I do it myself.

When we’re growing up, specifically, when we’re toddlers, we learn a certain amount of autonomy, and are proud of being able to do things on our own.  We have this new skill and knowledge set and want to practice it, but often the adult ‘experts’ in our lives want to think we are not capable and keep trying to do things for us. We  keep asserting our independence, and finally blurt out in frustration, “I do it myself!”

Unfortunately, at least in my own life, this is a situation that has been repeating itself, ever since I was diagnosed with several different health issues.  Hypothyroid and Endometriosis being the two most significant.  If you have known me for any length of time, you know that anything that has to do with my health is going to be thoroughly researched before I put anything new in my body or make any changes to my meds or diet.  It is my responsibility to do that, because no one is going to do it for me.  That is not to say that I wouldn’t get help with it, but ultimately, it’s my job to make sure I stay healthy.  I am the team leader, so to speak.

Today, I fired all of my medical care providers who have been treating me recently.  This includes the family practice doctor, the endocrinologist and the nurse practitioner at the endocrinology clinic.  I know this is shocking…but it had to be done.  My daughter and I were being treated like non-persons by either or all of them, and we were not getting the care that was needed.

At my appointment today, we went over my lab results, and the nurse practitioner said that, “Everything looks fine here, so I’m not sure where to go next for you.”  Except, I’ve seen labs like these before, and everything wasn’t fine.  Several levels were off and one test indicated, although it was deemed borderline, that I probably have Hashimoto’s disease, an autoimmune disease that affects the thyroid and can cause a myriad of symptoms.  She dismissed my concerns, and said, “Well, we can up your dosage for 5 weeks and run labs again to see how that is going.”  Even though the last time I was up at that level it did NOTHING for me.  Then she said, “I think you should consider going on Wellbutrin for the weight loss and for your depression in the meantime.”  To which I firmly replied in the negative.  I won’t take antidepressants.  If I indeed have Hashi’s, then that would make things FAR worse…as they have in the past when I was put on Zoloft (lowest dose) for six months.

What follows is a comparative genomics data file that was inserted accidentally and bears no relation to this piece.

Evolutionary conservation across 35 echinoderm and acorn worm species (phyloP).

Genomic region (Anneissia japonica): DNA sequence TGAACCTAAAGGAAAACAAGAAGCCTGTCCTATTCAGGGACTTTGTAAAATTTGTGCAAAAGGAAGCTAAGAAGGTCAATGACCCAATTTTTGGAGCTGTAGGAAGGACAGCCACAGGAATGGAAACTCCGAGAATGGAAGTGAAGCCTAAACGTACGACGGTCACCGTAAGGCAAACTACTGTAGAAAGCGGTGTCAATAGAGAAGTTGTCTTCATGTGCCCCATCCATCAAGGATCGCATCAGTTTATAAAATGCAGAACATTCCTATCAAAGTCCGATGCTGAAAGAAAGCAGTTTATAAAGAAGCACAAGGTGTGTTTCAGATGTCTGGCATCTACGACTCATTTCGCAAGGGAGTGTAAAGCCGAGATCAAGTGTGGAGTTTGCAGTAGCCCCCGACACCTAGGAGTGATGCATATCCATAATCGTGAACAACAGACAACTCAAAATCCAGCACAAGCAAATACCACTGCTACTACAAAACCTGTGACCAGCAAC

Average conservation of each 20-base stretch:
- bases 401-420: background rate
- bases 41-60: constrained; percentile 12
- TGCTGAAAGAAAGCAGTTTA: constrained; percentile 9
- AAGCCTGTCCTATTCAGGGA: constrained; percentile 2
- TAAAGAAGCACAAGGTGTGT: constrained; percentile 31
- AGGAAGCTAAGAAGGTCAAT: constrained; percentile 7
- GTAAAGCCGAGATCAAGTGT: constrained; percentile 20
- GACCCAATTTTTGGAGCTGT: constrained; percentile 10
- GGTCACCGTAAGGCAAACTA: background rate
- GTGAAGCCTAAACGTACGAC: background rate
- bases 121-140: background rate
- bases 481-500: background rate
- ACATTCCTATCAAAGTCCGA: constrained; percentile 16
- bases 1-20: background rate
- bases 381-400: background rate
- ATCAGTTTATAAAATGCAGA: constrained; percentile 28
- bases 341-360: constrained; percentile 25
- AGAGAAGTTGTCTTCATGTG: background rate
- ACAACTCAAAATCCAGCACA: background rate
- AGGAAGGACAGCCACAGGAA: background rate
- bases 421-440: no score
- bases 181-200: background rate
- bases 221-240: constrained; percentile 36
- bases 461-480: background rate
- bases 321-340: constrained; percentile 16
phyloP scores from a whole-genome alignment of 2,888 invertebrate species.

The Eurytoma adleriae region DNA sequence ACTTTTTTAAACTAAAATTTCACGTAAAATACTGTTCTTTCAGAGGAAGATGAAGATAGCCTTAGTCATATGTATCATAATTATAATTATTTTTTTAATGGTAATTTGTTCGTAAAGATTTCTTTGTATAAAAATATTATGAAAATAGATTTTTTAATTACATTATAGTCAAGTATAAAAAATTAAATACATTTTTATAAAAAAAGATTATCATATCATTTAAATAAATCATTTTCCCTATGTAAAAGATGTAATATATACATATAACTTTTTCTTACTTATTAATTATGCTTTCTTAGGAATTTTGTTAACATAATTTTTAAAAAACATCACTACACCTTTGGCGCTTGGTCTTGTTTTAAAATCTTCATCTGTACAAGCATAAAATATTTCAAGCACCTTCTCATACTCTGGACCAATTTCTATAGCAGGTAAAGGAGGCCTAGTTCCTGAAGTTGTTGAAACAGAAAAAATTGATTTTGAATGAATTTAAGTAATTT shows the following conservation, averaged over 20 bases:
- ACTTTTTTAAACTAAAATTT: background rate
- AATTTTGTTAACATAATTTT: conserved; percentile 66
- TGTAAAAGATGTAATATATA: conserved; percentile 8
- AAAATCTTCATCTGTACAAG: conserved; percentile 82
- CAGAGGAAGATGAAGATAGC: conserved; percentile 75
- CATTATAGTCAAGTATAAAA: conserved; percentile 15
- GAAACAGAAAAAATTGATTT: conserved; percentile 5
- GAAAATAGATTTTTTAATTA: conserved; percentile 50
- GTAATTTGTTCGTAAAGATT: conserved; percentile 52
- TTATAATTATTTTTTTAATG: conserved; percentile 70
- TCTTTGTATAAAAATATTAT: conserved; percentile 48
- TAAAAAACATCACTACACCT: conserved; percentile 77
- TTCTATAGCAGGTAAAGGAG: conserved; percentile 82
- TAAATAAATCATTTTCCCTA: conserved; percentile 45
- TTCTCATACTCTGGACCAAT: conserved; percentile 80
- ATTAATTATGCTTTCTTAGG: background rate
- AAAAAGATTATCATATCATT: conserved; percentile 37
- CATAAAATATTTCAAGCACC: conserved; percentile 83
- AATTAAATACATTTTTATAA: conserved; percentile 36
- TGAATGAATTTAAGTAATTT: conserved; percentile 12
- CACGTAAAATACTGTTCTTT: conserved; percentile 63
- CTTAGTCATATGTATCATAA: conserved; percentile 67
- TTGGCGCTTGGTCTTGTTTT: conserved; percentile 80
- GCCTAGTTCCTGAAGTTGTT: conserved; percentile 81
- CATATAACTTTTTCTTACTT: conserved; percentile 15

By this time, I was beyond frustrated, and starting to cry (somehow, I need to learn to control that…), and asked her, “So, if all my lab work says I’m ok, then why am I still sick?  Is there some rare disease or something that is not showing up on the lab work?”  Ok, so it was kinda snarky, but for Pete’s sake, I’ve been fighting this for 15 years.  Got really close to having a doctor that would listen once about six years ago, but he got fired just after we were working on changing my treatment.

Just so I could get out of the office, I agreed to the increased dosage, and agreed to more labs and a follow up.  But I had little intention of coming back. After two visits, I haven’t even seen the doctor I had actually called to see.  FAIL.  I’m done.  SO done.

Here’s the decision.  New family practice doc who is an Osteopath, and has an expressed interest in thyroid disorders.  Ordering my own meds online (I can do it without a prescription, it’s safe and natural, and I have the research and support to be able to figure out the dosage myself.), and having the doc do periodic labs for me.  If they prescribe synthetic meds, I just won’t take them.  Plain and simple.  I know some people won’t understand.  And that’s ok.  They haven’t walked in my shoes, so I don’t expect them to understand.  What I do expect is that they continue to love and support me in my quest for health, and respect the fact that I know the risks and can make good decisions.

Basically….”I do it myself.”

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4 thoughts on “I do it myself.

  1. I support you in whatever you decide. I know you have to do what is best for you and your body. You also need to feel good for your daughter. Love, Mom

  2. All day, every day, at the end of the day, it’s not some medical employee you have to address. It’s your body.follow your body, not their charts and false medicines.

    So dang proud of you.
    Power to your decision, power to your knowledge, power to YOUR passion to help your body.

  3. Every time I’m prescribed a med, I try it & it fails. Or the side effects are so beyond livable, I stop. Problem is, I keep trying them. I should learn & know better by now. You are taking control & I’m so glad you found a doctor that is willing to work with you in your journey. It’s been a long time coming. Love you (((HUGS)))

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